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Big rate increases, water companies draw concerns in Jefferson County

September 16, 2008|By DAVE McMILLION

HARPERS FERRY, W.Va. - An attorney representing the Gap View Village subdivision raised concerns Monday during a hearing about water rate increases being proposed by a private water utility company serving about 2,100 customers in Jefferson County.

While the rate increases are proposed by Jefferson Utilities Inc., one of the issues being explored in the case is the company's relationship with Snyder Environmental Services.

Both companies are owned by Lee Snyder.

While Jefferson Utilities is claiming to be operating at a loss, Snyder Environmental Services does $14 million worth of work a year, a Gap View Village resident recently told the Jefferson County Commission.

Issues over the proposed rate increases were being hashed out in a hearing Monday morning before the state Public Service Commission at the Quality Inn along U.S. 340 near Harpers Ferry.

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The public service commission controls utility rates in the state.

Attorney Tom Michael, who is representing the Gap View Village homeowners association, argued during Monday's hearing that the rate increases proposed by Jefferson Utilities should not go forward until the profits of Snyder Environmental Services are determined.

Michael expressed frustration over several issues, including a settlement that had been worked out between Jefferson Utilities and the PSC on the rate increases.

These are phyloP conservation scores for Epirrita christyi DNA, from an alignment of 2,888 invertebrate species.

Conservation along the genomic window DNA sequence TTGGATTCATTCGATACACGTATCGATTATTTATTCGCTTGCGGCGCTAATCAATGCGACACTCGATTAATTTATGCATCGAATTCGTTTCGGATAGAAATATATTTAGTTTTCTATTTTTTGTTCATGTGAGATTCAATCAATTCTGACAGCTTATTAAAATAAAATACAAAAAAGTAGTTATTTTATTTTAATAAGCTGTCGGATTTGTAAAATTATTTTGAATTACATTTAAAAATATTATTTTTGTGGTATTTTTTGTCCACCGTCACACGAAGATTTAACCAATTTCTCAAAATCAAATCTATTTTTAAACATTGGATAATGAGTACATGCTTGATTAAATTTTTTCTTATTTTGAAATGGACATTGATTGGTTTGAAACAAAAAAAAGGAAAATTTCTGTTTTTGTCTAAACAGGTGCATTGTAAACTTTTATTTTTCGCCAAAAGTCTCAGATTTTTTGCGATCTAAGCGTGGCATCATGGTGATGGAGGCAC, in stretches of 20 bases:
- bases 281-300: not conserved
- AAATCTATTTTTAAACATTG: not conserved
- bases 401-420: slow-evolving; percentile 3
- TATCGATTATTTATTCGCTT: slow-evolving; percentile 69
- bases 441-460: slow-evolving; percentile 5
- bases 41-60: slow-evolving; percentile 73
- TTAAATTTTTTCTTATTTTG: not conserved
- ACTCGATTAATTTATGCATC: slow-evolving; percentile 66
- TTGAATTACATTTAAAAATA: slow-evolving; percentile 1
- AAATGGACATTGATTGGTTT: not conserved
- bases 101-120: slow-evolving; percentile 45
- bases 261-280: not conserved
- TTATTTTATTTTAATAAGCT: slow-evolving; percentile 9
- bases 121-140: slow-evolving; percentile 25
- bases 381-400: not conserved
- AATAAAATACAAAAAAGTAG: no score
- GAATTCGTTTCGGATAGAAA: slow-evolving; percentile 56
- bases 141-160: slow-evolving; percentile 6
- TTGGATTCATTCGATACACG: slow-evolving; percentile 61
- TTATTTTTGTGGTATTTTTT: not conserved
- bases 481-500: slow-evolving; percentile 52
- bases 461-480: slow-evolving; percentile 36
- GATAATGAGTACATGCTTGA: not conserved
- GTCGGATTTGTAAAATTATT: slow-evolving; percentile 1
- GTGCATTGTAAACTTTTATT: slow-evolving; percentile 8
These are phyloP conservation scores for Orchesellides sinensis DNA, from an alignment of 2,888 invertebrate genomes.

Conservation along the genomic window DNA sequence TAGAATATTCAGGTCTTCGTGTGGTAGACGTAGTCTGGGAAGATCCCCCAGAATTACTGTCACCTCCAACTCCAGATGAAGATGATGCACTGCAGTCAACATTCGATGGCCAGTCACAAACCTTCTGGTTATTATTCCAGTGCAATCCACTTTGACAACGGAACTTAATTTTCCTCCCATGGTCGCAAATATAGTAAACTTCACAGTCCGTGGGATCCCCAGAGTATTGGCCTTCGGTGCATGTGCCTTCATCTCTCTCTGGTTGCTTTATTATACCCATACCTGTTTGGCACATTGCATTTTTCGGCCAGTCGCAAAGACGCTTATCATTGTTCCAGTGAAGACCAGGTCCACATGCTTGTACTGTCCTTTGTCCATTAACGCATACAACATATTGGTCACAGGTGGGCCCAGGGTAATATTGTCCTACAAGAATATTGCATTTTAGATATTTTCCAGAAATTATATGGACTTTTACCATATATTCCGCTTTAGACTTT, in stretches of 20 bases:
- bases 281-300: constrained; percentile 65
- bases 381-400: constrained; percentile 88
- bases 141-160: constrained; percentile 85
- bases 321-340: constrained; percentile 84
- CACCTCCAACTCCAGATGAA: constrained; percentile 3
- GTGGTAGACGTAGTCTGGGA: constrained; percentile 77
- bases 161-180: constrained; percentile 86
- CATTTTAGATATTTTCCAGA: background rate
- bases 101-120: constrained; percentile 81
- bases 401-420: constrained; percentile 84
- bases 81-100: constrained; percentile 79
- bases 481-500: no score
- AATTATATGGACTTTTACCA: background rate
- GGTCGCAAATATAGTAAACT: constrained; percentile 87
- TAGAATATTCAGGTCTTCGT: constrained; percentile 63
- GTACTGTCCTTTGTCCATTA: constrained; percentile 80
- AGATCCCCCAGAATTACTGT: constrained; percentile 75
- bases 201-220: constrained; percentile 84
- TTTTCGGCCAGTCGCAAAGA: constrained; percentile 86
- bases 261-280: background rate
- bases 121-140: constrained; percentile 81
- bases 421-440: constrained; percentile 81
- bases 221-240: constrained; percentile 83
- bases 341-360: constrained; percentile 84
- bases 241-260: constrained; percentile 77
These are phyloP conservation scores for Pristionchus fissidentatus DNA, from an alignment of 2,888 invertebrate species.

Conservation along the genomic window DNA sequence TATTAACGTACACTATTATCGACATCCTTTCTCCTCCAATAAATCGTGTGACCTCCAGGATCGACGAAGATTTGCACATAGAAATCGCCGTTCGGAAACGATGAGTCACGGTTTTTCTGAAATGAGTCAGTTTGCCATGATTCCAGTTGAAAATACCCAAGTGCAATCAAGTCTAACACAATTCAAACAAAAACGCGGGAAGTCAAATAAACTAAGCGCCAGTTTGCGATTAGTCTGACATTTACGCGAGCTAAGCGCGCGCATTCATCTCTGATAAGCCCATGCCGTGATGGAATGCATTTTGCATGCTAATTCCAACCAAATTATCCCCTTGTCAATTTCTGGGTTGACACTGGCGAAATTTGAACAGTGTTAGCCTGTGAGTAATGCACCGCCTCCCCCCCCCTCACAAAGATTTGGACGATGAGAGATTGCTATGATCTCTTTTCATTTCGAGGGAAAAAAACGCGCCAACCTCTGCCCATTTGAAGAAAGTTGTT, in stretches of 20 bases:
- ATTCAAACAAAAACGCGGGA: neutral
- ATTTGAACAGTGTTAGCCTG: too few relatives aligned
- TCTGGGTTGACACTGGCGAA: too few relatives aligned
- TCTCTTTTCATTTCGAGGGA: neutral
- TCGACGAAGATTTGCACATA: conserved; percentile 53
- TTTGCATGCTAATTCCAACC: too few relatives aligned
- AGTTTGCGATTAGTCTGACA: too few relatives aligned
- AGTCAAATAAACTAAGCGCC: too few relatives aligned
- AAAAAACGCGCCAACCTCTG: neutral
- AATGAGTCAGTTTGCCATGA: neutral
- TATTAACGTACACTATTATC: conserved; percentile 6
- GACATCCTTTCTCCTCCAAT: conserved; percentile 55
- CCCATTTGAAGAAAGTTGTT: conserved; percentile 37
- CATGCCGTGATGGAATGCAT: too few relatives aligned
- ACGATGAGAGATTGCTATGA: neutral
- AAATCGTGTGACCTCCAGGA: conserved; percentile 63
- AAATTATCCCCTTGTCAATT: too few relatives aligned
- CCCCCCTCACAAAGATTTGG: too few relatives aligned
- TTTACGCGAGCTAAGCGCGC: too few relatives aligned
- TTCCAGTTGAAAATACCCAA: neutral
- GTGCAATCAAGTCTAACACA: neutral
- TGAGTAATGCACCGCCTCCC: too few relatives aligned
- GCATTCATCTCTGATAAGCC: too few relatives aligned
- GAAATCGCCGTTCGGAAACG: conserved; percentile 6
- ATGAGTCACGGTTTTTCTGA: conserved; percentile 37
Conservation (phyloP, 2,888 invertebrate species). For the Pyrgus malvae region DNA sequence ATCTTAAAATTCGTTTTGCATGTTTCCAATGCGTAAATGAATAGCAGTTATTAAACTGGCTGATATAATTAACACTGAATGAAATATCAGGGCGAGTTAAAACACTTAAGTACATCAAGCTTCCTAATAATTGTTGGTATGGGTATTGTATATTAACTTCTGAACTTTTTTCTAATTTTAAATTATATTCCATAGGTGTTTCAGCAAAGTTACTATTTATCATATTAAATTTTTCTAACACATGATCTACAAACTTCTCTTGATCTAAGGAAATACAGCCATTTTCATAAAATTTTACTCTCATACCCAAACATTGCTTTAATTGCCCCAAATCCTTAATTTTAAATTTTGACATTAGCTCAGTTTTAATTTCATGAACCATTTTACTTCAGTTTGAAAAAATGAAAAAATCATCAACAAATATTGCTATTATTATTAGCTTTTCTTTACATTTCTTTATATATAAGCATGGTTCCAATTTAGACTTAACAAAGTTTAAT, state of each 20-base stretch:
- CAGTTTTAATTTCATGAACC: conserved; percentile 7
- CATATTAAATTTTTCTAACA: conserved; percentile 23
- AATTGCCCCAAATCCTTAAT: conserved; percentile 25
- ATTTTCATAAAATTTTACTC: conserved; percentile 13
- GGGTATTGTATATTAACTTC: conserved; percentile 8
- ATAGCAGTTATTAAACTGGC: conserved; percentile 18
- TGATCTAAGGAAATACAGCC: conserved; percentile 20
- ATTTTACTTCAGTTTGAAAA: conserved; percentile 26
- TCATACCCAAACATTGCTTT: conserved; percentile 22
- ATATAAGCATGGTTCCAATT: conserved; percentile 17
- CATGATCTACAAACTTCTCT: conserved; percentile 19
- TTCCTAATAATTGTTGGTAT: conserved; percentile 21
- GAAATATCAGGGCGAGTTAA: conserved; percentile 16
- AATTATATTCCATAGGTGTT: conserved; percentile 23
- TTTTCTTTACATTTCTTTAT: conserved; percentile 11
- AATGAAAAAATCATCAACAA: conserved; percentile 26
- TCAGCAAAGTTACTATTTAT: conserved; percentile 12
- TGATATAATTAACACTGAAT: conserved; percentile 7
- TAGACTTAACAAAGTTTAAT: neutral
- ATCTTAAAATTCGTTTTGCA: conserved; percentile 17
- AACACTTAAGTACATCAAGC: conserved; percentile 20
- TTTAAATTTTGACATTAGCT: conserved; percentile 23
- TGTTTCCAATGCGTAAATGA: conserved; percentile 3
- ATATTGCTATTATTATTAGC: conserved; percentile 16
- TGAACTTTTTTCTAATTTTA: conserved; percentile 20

Michael said his clients did not know about the settlement.

"There's a lot that I don't like about how this process has been presented," Michael said.

Jefferson Utilities requested rate hikes that would have given them an additional $700,000 a year, said Dan McDonald, an attorney for Jefferson Utilities.

The PSC later agreed to a rate increase that would give Jefferson Utilities $82,500 a year, McDonald said.

Jefferson Utilities took issue with that agreement and a settlement was reached between the PSC and Jefferson Utilities that would allow rate increases worth about $180,000 in additional annual revenue, McDonald said.

Snyder was at Monday's hearing and said during a break that the PSC has viewed his company's operations as "honest and fair."

Snyder said he has been "much maligned" by critics.

The rates that Jefferson Utilities charges do not compare favorably with national averages, Peter Appignani, a Gap View Village resident, said previously.

The federal government estimates the average family in the U.S. pays about $2 for every 1,000 gallons of water, Appignani said.

Residents in the Deerfield development, off W.Va. 480 near Ridge Road in the Shepherdstown area, would have to pay $100 for every 5,000 gallons under one of the proposed surcharges from Jefferson Utilities, Appignani said.

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